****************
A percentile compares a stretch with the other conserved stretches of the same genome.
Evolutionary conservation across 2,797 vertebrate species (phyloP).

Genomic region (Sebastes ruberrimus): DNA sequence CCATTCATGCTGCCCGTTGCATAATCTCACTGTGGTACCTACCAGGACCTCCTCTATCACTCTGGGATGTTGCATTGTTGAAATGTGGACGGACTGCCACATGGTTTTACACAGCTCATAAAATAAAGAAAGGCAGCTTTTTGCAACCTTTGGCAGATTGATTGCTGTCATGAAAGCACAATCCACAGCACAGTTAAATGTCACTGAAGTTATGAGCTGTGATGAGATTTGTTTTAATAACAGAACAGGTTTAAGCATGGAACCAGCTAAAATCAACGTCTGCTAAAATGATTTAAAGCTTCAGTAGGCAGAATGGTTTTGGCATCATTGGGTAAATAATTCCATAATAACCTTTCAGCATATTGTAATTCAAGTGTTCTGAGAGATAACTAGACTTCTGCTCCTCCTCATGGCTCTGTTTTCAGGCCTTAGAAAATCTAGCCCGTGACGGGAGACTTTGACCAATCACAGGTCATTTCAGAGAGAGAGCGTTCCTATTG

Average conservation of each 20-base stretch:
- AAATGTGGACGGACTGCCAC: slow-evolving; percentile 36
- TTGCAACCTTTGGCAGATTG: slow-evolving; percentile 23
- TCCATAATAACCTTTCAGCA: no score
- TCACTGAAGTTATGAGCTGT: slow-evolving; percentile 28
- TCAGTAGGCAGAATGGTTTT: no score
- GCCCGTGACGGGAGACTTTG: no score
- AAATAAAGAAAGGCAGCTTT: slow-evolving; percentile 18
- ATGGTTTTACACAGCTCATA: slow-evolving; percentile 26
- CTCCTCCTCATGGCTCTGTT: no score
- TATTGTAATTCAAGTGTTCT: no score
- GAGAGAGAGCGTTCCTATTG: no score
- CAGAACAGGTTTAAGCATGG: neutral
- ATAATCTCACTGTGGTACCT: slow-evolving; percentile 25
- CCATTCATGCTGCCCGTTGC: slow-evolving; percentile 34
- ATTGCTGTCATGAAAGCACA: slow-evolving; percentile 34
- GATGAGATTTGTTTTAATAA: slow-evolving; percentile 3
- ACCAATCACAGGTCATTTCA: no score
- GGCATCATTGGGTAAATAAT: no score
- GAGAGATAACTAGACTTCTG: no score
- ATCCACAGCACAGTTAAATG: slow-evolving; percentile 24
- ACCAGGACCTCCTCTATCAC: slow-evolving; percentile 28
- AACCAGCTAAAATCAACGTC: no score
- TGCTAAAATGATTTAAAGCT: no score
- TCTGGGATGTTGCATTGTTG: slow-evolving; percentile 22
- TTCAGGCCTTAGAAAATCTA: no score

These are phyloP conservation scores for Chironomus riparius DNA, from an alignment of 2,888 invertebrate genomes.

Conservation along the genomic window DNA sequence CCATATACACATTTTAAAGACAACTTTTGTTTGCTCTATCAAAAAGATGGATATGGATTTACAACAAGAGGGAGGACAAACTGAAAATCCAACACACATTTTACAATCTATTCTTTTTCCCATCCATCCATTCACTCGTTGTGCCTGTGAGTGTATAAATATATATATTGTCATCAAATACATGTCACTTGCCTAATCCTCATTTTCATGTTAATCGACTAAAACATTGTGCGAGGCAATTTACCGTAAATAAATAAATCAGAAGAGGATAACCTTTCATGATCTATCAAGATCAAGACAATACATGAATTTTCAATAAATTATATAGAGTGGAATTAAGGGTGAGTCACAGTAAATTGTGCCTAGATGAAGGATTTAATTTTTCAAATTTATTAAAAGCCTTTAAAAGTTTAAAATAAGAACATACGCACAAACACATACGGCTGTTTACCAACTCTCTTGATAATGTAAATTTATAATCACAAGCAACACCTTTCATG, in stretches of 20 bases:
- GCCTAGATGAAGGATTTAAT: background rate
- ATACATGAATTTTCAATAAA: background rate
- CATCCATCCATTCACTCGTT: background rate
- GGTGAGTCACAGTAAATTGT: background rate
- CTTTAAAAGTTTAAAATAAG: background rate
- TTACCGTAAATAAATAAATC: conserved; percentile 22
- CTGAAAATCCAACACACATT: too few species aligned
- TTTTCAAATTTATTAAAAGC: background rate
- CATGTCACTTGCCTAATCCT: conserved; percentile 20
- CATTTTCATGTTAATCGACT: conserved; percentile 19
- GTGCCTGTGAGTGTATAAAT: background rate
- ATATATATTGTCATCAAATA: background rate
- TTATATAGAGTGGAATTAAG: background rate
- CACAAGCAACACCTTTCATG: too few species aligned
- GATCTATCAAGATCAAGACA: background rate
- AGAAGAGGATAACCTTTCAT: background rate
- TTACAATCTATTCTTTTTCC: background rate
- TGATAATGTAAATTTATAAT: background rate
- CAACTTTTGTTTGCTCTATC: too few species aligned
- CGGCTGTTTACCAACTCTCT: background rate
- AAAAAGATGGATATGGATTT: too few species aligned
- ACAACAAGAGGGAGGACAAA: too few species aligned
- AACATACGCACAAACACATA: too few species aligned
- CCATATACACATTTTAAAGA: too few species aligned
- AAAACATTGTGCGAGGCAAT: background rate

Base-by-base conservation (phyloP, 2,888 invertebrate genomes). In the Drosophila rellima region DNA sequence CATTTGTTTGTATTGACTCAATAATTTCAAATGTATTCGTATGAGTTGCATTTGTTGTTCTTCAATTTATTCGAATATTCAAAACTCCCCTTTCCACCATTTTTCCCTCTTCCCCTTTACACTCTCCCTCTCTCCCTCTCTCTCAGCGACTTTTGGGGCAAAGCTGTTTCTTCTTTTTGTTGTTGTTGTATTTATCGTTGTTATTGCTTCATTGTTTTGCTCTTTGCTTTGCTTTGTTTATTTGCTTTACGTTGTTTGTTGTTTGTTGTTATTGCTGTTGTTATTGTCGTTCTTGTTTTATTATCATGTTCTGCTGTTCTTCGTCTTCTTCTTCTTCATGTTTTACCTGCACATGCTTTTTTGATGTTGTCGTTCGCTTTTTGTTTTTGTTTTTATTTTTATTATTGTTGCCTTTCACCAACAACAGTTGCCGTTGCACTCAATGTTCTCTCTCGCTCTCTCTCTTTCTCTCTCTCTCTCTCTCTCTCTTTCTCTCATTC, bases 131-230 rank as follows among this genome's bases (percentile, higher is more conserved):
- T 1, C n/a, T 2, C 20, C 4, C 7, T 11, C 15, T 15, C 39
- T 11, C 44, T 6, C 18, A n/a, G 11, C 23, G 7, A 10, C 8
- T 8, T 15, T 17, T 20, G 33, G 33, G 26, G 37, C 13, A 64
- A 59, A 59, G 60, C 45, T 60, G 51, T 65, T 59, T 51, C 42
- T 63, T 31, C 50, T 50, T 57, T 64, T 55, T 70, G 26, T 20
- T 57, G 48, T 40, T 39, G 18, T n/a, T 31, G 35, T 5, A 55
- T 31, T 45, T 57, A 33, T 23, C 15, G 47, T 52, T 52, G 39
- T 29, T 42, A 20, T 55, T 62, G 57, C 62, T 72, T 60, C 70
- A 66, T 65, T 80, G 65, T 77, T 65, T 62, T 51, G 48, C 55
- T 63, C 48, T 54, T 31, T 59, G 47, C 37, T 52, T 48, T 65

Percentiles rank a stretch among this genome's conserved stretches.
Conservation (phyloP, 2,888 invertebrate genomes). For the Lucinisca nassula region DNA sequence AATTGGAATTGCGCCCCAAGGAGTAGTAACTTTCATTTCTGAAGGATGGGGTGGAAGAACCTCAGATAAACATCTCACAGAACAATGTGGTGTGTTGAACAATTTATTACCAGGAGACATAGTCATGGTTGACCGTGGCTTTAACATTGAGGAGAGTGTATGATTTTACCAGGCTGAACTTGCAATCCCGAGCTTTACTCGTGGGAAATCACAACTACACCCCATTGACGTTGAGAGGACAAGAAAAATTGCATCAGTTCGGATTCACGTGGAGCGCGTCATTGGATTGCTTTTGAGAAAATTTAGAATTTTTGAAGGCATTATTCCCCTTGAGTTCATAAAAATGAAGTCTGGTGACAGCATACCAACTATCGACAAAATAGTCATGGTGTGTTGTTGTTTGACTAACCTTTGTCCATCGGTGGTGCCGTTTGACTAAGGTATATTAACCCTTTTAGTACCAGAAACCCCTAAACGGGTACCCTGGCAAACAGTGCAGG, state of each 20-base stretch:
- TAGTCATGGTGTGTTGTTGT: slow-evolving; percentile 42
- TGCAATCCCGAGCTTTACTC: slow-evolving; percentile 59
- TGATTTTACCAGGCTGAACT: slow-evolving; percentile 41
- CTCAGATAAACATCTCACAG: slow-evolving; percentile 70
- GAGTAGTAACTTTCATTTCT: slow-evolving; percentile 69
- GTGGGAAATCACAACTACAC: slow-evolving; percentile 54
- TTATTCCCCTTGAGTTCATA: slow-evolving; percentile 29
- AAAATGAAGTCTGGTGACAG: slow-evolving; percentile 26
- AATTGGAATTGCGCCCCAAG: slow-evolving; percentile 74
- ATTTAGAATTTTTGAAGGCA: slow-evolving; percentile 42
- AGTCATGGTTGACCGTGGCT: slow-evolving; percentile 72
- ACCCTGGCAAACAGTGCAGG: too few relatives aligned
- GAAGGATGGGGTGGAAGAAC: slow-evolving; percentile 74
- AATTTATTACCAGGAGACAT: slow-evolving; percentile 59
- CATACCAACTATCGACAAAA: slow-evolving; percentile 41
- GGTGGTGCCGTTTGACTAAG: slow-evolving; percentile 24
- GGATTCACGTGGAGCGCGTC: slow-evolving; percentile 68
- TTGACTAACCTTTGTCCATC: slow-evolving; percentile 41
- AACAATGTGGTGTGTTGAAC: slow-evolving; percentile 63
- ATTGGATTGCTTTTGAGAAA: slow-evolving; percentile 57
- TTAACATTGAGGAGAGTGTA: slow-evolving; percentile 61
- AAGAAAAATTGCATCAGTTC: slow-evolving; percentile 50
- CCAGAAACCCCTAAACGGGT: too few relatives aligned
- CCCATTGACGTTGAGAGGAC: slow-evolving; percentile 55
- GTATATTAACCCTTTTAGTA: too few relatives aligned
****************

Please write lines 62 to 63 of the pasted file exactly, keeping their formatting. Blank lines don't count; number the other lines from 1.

- T 63, T 31, C 50, T 50, T 57, T 64, T 55, T 70, G 26, T 20
- T 57, G 48, T 40, T 39, G 18, T n/a, T 31, G 35, T 5, A 55